Wednesday, November 6, 2019

CultureWorks ESL HRM Challenges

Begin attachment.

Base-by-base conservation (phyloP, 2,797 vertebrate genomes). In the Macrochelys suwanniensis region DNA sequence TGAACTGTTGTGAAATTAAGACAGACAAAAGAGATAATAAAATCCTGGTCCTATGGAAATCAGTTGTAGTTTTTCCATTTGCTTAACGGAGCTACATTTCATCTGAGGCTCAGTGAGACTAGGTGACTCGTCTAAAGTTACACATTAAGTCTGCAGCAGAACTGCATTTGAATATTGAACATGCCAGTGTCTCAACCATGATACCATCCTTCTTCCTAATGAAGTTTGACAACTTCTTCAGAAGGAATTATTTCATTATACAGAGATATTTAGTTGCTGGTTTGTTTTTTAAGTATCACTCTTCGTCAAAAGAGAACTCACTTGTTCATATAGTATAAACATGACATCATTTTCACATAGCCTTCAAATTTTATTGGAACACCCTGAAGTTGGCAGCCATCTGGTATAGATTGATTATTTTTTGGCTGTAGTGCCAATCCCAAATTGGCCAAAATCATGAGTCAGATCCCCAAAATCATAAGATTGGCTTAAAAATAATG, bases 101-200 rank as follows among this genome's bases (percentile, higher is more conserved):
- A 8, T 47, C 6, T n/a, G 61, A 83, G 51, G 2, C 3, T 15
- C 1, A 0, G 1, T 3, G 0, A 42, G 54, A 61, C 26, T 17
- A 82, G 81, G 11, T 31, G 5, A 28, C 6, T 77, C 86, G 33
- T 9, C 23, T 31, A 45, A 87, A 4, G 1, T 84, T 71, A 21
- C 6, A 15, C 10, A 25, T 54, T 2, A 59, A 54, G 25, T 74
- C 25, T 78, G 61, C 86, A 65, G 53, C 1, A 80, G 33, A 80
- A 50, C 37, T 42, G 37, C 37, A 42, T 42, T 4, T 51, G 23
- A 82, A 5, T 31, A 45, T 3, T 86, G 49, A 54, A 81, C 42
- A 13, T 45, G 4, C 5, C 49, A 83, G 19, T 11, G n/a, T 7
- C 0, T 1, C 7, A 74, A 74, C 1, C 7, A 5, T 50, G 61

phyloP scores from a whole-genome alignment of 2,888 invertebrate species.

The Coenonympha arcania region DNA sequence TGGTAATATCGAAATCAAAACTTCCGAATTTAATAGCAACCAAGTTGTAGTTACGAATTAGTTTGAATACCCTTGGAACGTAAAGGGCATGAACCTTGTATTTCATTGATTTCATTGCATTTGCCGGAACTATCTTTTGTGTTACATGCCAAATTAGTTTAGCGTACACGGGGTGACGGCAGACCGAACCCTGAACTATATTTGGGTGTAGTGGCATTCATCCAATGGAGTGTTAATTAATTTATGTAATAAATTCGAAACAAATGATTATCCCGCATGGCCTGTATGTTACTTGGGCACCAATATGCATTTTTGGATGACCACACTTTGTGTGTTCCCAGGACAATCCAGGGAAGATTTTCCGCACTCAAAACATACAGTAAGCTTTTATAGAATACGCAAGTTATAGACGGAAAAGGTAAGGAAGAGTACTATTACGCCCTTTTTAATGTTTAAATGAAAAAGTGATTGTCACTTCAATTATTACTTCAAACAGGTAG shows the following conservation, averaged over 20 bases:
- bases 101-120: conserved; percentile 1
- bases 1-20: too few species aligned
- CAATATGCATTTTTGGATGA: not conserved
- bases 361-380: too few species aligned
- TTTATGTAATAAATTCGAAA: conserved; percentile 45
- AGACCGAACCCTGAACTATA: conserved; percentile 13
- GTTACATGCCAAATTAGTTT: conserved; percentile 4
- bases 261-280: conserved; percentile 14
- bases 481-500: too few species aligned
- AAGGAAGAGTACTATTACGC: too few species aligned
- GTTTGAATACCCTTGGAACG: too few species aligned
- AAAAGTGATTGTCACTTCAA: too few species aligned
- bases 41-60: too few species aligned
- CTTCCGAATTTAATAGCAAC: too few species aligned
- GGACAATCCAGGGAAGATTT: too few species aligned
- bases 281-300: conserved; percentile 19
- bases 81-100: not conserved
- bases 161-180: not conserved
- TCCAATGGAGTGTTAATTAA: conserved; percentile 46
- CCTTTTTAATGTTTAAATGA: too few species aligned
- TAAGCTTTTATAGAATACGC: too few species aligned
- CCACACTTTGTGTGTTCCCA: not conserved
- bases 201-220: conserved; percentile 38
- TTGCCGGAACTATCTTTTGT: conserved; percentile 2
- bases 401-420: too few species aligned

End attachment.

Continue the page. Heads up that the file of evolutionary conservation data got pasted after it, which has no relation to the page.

CultureWorks ESL HRM Challenges Abstract CultureWorks ESL School has existed since 1998 in Ontario, Canada. Unlike the conventional ESL schools, CultureWorks provides international students with a letter of conditional acceptance to the University of Western Ontario and other affiliated University colleges, which gives international students an opportunity to study in Canada.Advertising We will write a custom report sample on CultureWorks ESL: HRM Challenges specifically for you for only $16.05 $11/page Learn More The school as experienced a tremendous growth in the recent years because of an increase in the number of international students in Canada, especially in the Ontario region. The institution’s conditional offer gives international students an opportunity to study in a well-known university in Canada. A strong teacher team has helped CultureWorks to earn a favourable reputation throughout the world. As a result, CultureWorks expanded its business to Ottawa in collaboration w ith the Carleton University. However, many challenges have emerged during the expansion. For instance, there is a strained relationship between employees of CultureWorks and those of Carleton University. This research explores challenges that face CultureWorks because of a rapid expansion and collaboration strategy. In this regard, the research applies human resource management (HRM) principles to highlight challenges of sustaining the growth and proposes recommendations for effective management of partnership and strained employee relationships. Introduction Many organisations struggle to meet the dynamic needs of their customers as they react to changes in markets. Meeting customers’ needs and beating competitors require an appropriate use of internal and external relationships, which ensure that an organisation has the potential to sustain its objectives and emerging growth initiatives (Rastogi, 2000). The strategic need to collaborate with other institutions and people is now a crucial factor of success in a highly dynamic and competitive environment. Organisations should collaborate with others in order to capitalise on accessibility and resources they lack. Therefore, building a successful organisation in a competitive global economy requires firms to form strategic alliances for mutual benefits. In this regard, firms should create a partnering culture in order to facilitate collaboration with other partners.Advertising Looking for report on business economics? Let's see if we can help you! Get your first paper with 15% OFF Learn More Partnership and alliances have a great potential in promoting growths of organisations. CultureWorks and Carleton University should rationalise and combine their facilities, operation, and functions in order to maximise efficiency and service delivery to students. Such affiliations have effects on cultures, norms, and practices of both institutions. The main aims of collaboration were to enco urage enrolment of many students, create synergies, provide a global reach for foreign students, develop a critical mass, facilitate and sustain growth strategies, add core competence of instructors, and finally leverage on external talents, expertise, and technology of other institutions. Challenges that CultureWorks and Carleton University experience during the integration of employees are numerous. One would expect such a deal to bring about a fast growth without strains. However, most of such initiatives fail to meet their objectives. We can attribute some cases of failures to market conditions and financial difficulties of organisations. Still, we can trace causes of failures to neglected human resource challenges in both organisations. Organisations can only realise such growths when information flow freely, but this can only occur when there is a trust among employees. However, this is not the case at CultureWorks and Carleton University. Both institutions have faced internal employees’ challenges because of various reasons. The strained relationship that exists between the two institutions can derail growth strategies of both. It can also have impacts on employee morale, retention, communication, job security, and promotion. However, these are challenges associated with sustaining growth in growing institutions. In this context, the role of the HRM is crucial for both organisations. HR Issues between CultureWorks and Carleton University A number of reasons exist to explain causes of failures in organisations during partnerships. However, the most important area in the process of collaboration is managing human resources in order to retain them and provide opportunities for effective collaboration for increased performance. Under such circumstances, CultureWorks will not meet its objectives in the collaboration programme. Affiliation and partnership strategies have become growth strategies for many organisations. However, most of them usually fai l in the integration process.Advertising We will write a custom report sample on CultureWorks ESL: HRM Challenges specifically for you for only $16.05 $11/page Learn More Findings have shown that some failures result from the inability of employees to embrace and adapt to the new environment or because many employees leave organisations during the process. Thus, managing employees’ issues can ensure that CultureWorks and Carleton University meet and sustain their growth strategies (Kleiman, 2000). Some of the problems from employees, which both organisations faced, were management challenges, loss of talents, differences in organisation cultures, and ineffective management of change and sustainability of change. All these challenges have direct impacts on strategic HRM. Cultural differences and organisational practices could be the most challenging aspects to both organisations. In most circumstances, the HR department has limited roles during the ne gotiation of partnership deals between organisations. This may explain why organisations do not consider their cultures, practices, and employees during negotiation processes. Affiliation has effects on both employees of CultureWorks and Carleton University, and measures to manage such effects could create a strong team, business model, and success for both institutions. The roles of HRM By identifying and developing appropriate response mechanisms, the HR manager can create long-term strategies for success of CultureWorks. On the contrary, failure to take any action can result in the failure of expansion strategies of CultureWorks. It is the role of the HR manager to put the right employees at the right positions. Therefore, effective selection and assessment of employees’ capabilities, especially in leadership positions can facilitate employees’ integration in both institutions. HRM must also account for employees’ integration processes for effective operation between the two institutions. HRM must encourage effective communication between the two organisations. Communication is the main factor to successful organisational during growths and formation of partnership. The purpose of internal communication is to let employees know of the ongoing organisational strategies and possible changes in the institution.Advertising Looking for report on business economics? Let's see if we can help you! Get your first paper with 15% OFF Learn More It is a challenge to initiate cooperation among employees from different institutions. Therefore, constant communication is necessary in order to establish how employees think about the ongoing partnership with other institutions. This process should be the start of understanding differences in organisational culture between the two institutions. Communication is critical during this process. However, there might be problems with information to communicate due to confidentiality, the kind of information to communicate, especially in a case where trust does not exist among employees. The HRM department must develop a communication guideline for internal communication during the integration process. The blueprint should provide effective communication channels for employees from both institutions. CultureWorks and Carleton University have different cultures, which they have developed over the years. The issue of a sub-culture is a major problem to the HR department when organisations form a team. This is the most difficult area to comprehend because every institution aims at building and instilling unique culture among employees. Therefore, the HR must initiate effective cultural integration mechanisms in order to eliminate barriers within the two institutions. For instance, CultureWorks is a private institution that has limited information in the public domain. On the other hand, Carleton University is a public institution that offers ease of gaining access to important information for employees and visitors on its Web site or institution. Therefore, such differences between public and private institutions are potential sources of organisational conflicts. The HR manager must anticipate organisational culture challenges. Consequently, the department must develop effective strategies of overcoming differences in practices among employees of the two organisations. Employees must understand that organisational practices are dynamic because of changes and growth of the institution. Therefore, it is appropriate for the HR department to determine the level of integration between employees of the two institutions. This is possible by understanding employees’ behaviours and key factors, which influence their behaviours towards other employees. Managing and sustaining changes among employees during organisational growth are a part of the HR roles. In order to achieve optimum results from the partnership, changes in the organisational operation, structures, employees’ roles, compensation, and management of employees are necessary. Change in itself is a problem to the institution, as well as the employees. Effects of changes can cause confusion among employees. Therefore, a proactive HRM is necessary to avert possible negative outcomes. Cultureworks should understand effects of changes among its employees. The organisation can avoid some challenges through effective communication in the organisation. For instance, CultureWorks should a rrange changes in the leadership structures, roles, and transfer of employees to Carleton University. It is also important to recognise central elements that drive change within the institution. The HR manager must encourage participatory approach in which senior executives and line managers take active roles in change processes. Employees from both organisations can development resentments if their managers come from different institutions. This situation may lead to resistance among employees of the two institutions. Employees’ commitments and behaviours to facilitate collaboration between the two institutions depend on effects of change on their roles. This raises the issue of consultation with the affected employees. Employees can only commit to change processes if they will not interfere with their terms of services. Any change that alters work schedules, locations, reporting lines, organisational cultures, and management styles may not be favourable for many employees. Issues have also emerged based on decision-making processes with regard to management of employees’ talents. However, the role of HRM remains critical to successful growth of CultureWorks. In this context, we can focus on two roles in order to understand how HRM can facilitate growth of the institution. First, the HRM must understand the ongoing changes and model the organisation through these change processes. This implies that as CultureWorks experiences changes based on its growth strategies, various HRM problems shall emerge, and there is a need to control them for effective transition during this period. HMR must ensure that the institution assigns the right employees to the right departments. The HR manager must ensure that collaboration does not result in loss of employees. Therefore, effective retention and employee development systems can avoid such impacts. Second, HRM functions should also focus on using its employees to create competitive advantage. According to t he resource based view, organisations can attain competitive advantages if their employees meet certain requirements. In this regard, CultureWorks must use its rare skills and knowledge in employees to create competitive advantage and growth. Such skills and knowledge are difficult for competitors to imitate. Therefore, the organisation can sustain its growth strategies by using its human resources. In this regard, the role of HRM involves planning human resources from attraction, recruitment, retention, and deployment to various departments or locations (Noe et al., 2012). However, we have to note that the institution cannot achieve and sustain growth and competitive advantage from the HRM roles alone. Such achievements and sustainability depend on the way employees commit and implement strategies. Therefore, the team must have management abilities to implement HRM initiatives in ways, which make them inimitable and specific to CultureWorks. Still, CultureWorks strategies for maint aining its growth strategy must focus on developing employees and adopting favourable HR practices during the transition (Wan, 2007). This shall ensure that the institution avoids employee challenges from collaboration with other institutions. Conclusion CultureWorks has experienced a rapid growth in the past few years due to the increasing number of foreign students, who seek the best letters of acceptance in Canada for higher education. Consequently, the institution has collaborated with Carleton University as a strategy for growth. However, there are strained employee relationships and other challenges, which result from change processes. Growth has strained CultureWorks resources, and it has to collaborate with external partners. However, the HR department failed to prepare employees adequately for the ongoing expansion and changes. This created pressure on employees as they reacted to such changes. Outcomes were strained relationships, communication challenges, and issues of in tegrating organisational cultures and practices. Therefore, managing such a rapid growth requires management of change too. HRM policies and practices must also account for such changes, growth strategies, and collaboration with other institutions, especially with regard to employees’ relationships. This can avoid possible losses of employees and resistance to change efforts. Moreover, CultureWorks can sustain its growth strategies through HRM processes and practices, which favour collaboration with other external institutions. Recommendations CultureWorks should consider the following suggestions in order to facilitate growth and improve employee relationships. At the same time, they will ensure that CultureWorks sustain its growth strategies and retain its employees. CultureWorks must develop clear business strategies for collaboration with other institutions. The process must involve inputs from the HR department. Both organisations must communicate collaboration strategi es to their employees. HRM must conduct a thorough study of organisational cultures of both organisations and identify cultures that can work for both Management of diversity in both employees and institutions are crucial for success HRM must identify employees competence and assign new responsibilities based on the ongoing transformation in the institution CultureWorks must create a strong communication culture in order to eliminate cases of job insecurity and fear among its employees. At the same time, the institution should develop a communication channel for its employees and employees from the other institution. Change management is necessary during growth and collaboration with other institutions The institution must engage senior executives in formulating growth strategies and implementation processes HRM must keep employees morale high and implement different methods of employee motivation, especially those affected by collaboration initiatives References Kleiman, L. (2000) . Human Resource Management: A Managerial Tool for Competitive Advantage. Cincinnati: South-Western College Publishing. Noe, R., Wright, P., Hollenbeck, J., Gerhart, B., and Eligh, L. (2012). Human Resource Management: Gaining a Competitive Advantage, CDN Edition. Toronto: McGraw- Hill Ryerson Ltd. Rastogi, P. (2000). Sustaining Enterprise Competitiveness: Is human capital the answer? Human Systems Management, 19(3), 193-203. Wan, H. (2007). Human Capital Development Policies: enhancing employees satisfaction. Journal of European Industrail Training, 31(4), 297-322.